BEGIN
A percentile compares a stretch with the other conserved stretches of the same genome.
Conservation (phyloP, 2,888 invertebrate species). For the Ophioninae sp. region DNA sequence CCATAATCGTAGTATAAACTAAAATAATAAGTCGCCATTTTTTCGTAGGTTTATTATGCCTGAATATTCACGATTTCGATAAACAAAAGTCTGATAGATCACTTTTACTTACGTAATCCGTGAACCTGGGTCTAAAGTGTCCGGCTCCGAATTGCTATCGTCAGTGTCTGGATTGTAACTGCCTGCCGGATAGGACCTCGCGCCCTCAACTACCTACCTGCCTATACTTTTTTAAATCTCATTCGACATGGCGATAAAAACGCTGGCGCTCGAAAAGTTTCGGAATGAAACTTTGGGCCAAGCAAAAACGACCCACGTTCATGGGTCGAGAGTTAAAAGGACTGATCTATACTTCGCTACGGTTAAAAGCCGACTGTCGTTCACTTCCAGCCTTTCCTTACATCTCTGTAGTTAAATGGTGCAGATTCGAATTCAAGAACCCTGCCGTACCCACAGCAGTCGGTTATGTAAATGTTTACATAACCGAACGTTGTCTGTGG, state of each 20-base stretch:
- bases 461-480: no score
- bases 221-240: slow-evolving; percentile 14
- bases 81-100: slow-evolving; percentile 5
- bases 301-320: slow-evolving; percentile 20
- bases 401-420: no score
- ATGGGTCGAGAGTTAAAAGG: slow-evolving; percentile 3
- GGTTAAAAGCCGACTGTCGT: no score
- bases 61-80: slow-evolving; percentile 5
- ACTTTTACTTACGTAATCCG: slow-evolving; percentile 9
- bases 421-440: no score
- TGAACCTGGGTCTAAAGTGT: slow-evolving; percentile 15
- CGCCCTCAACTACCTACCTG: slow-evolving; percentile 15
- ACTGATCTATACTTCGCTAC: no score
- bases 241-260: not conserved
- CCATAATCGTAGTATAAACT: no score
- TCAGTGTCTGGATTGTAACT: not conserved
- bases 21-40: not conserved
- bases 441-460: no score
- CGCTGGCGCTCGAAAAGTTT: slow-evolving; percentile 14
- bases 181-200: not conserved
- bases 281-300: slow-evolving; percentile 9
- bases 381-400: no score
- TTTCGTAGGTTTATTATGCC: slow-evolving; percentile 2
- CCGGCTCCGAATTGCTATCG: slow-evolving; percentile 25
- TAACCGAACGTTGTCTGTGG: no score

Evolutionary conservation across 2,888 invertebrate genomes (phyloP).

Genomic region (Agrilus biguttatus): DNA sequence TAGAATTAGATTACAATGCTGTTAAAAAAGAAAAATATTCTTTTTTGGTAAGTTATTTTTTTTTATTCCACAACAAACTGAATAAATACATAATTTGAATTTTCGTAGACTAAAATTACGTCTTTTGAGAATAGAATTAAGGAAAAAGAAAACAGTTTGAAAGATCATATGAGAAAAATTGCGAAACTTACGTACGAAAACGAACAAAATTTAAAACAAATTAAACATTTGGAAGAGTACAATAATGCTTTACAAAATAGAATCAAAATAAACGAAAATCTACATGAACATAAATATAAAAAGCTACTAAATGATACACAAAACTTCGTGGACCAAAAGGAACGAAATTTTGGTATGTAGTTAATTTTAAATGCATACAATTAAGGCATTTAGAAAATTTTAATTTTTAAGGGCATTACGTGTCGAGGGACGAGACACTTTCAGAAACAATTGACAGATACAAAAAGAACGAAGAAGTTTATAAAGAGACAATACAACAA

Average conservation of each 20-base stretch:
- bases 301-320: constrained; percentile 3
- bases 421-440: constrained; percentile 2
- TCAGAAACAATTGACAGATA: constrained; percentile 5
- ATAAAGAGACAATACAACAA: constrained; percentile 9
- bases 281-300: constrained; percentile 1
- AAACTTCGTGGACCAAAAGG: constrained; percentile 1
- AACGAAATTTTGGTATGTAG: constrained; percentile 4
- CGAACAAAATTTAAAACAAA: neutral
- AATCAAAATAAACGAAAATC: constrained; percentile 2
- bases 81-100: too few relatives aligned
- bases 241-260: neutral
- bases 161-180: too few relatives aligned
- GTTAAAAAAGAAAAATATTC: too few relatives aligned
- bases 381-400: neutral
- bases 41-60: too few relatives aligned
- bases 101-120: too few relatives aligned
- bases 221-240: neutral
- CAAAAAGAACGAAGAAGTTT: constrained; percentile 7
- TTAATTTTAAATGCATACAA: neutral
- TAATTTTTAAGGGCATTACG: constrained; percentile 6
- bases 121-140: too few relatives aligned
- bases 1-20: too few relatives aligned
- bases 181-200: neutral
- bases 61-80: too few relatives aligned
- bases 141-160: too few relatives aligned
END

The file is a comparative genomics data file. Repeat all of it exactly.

A percentile compares a stretch with the other conserved stretches of the same genome.
Conservation (phyloP, 2,888 invertebrate species). For the Ophioninae sp. region DNA sequence CCATAATCGTAGTATAAACTAAAATAATAAGTCGCCATTTTTTCGTAGGTTTATTATGCCTGAATATTCACGATTTCGATAAACAAAAGTCTGATAGATCACTTTTACTTACGTAATCCGTGAACCTGGGTCTAAAGTGTCCGGCTCCGAATTGCTATCGTCAGTGTCTGGATTGTAACTGCCTGCCGGATAGGACCTCGCGCCCTCAACTACCTACCTGCCTATACTTTTTTAAATCTCATTCGACATGGCGATAAAAACGCTGGCGCTCGAAAAGTTTCGGAATGAAACTTTGGGCCAAGCAAAAACGACCCACGTTCATGGGTCGAGAGTTAAAAGGACTGATCTATACTTCGCTACGGTTAAAAGCCGACTGTCGTTCACTTCCAGCCTTTCCTTACATCTCTGTAGTTAAATGGTGCAGATTCGAATTCAAGAACCCTGCCGTACCCACAGCAGTCGGTTATGTAAATGTTTACATAACCGAACGTTGTCTGTGG, state of each 20-base stretch:
- bases 461-480: no score
- bases 221-240: slow-evolving; percentile 14
- bases 81-100: slow-evolving; percentile 5
- bases 301-320: slow-evolving; percentile 20
- bases 401-420: no score
- ATGGGTCGAGAGTTAAAAGG: slow-evolving; percentile 3
- GGTTAAAAGCCGACTGTCGT: no score
- bases 61-80: slow-evolving; percentile 5
- ACTTTTACTTACGTAATCCG: slow-evolving; percentile 9
- bases 421-440: no score
- TGAACCTGGGTCTAAAGTGT: slow-evolving; percentile 15
- CGCCCTCAACTACCTACCTG: slow-evolving; percentile 15
- ACTGATCTATACTTCGCTAC: no score
- bases 241-260: not conserved
- CCATAATCGTAGTATAAACT: no score
- TCAGTGTCTGGATTGTAACT: not conserved
- bases 21-40: not conserved
- bases 441-460: no score
- CGCTGGCGCTCGAAAAGTTT: slow-evolving; percentile 14
- bases 181-200: not conserved
- bases 281-300: slow-evolving; percentile 9
- bases 381-400: no score
- TTTCGTAGGTTTATTATGCC: slow-evolving; percentile 2
- CCGGCTCCGAATTGCTATCG: slow-evolving; percentile 25
- TAACCGAACGTTGTCTGTGG: no score

Evolutionary conservation across 2,888 invertebrate genomes (phyloP).

Genomic region (Agrilus biguttatus): DNA sequence TAGAATTAGATTACAATGCTGTTAAAAAAGAAAAATATTCTTTTTTGGTAAGTTATTTTTTTTTATTCCACAACAAACTGAATAAATACATAATTTGAATTTTCGTAGACTAAAATTACGTCTTTTGAGAATAGAATTAAGGAAAAAGAAAACAGTTTGAAAGATCATATGAGAAAAATTGCGAAACTTACGTACGAAAACGAACAAAATTTAAAACAAATTAAACATTTGGAAGAGTACAATAATGCTTTACAAAATAGAATCAAAATAAACGAAAATCTACATGAACATAAATATAAAAAGCTACTAAATGATACACAAAACTTCGTGGACCAAAAGGAACGAAATTTTGGTATGTAGTTAATTTTAAATGCATACAATTAAGGCATTTAGAAAATTTTAATTTTTAAGGGCATTACGTGTCGAGGGACGAGACACTTTCAGAAACAATTGACAGATACAAAAAGAACGAAGAAGTTTATAAAGAGACAATACAACAA

Average conservation of each 20-base stretch:
- bases 301-320: constrained; percentile 3
- bases 421-440: constrained; percentile 2
- TCAGAAACAATTGACAGATA: constrained; percentile 5
- ATAAAGAGACAATACAACAA: constrained; percentile 9
- bases 281-300: constrained; percentile 1
- AAACTTCGTGGACCAAAAGG: constrained; percentile 1
- AACGAAATTTTGGTATGTAG: constrained; percentile 4
- CGAACAAAATTTAAAACAAA: neutral
- AATCAAAATAAACGAAAATC: constrained; percentile 2
- bases 81-100: too few relatives aligned
- bases 241-260: neutral
- bases 161-180: too few relatives aligned
- GTTAAAAAAGAAAAATATTC: too few relatives aligned
- bases 381-400: neutral
- bases 41-60: too few relatives aligned
- bases 101-120: too few relatives aligned
- bases 221-240: neutral
- CAAAAAGAACGAAGAAGTTT: constrained; percentile 7
- TTAATTTTAAATGCATACAA: neutral
- TAATTTTTAAGGGCATTACG: constrained; percentile 6
- bases 121-140: too few relatives aligned
- bases 1-20: too few relatives aligned
- bases 181-200: neutral
- bases 61-80: too few relatives aligned
- bases 141-160: too few relatives aligned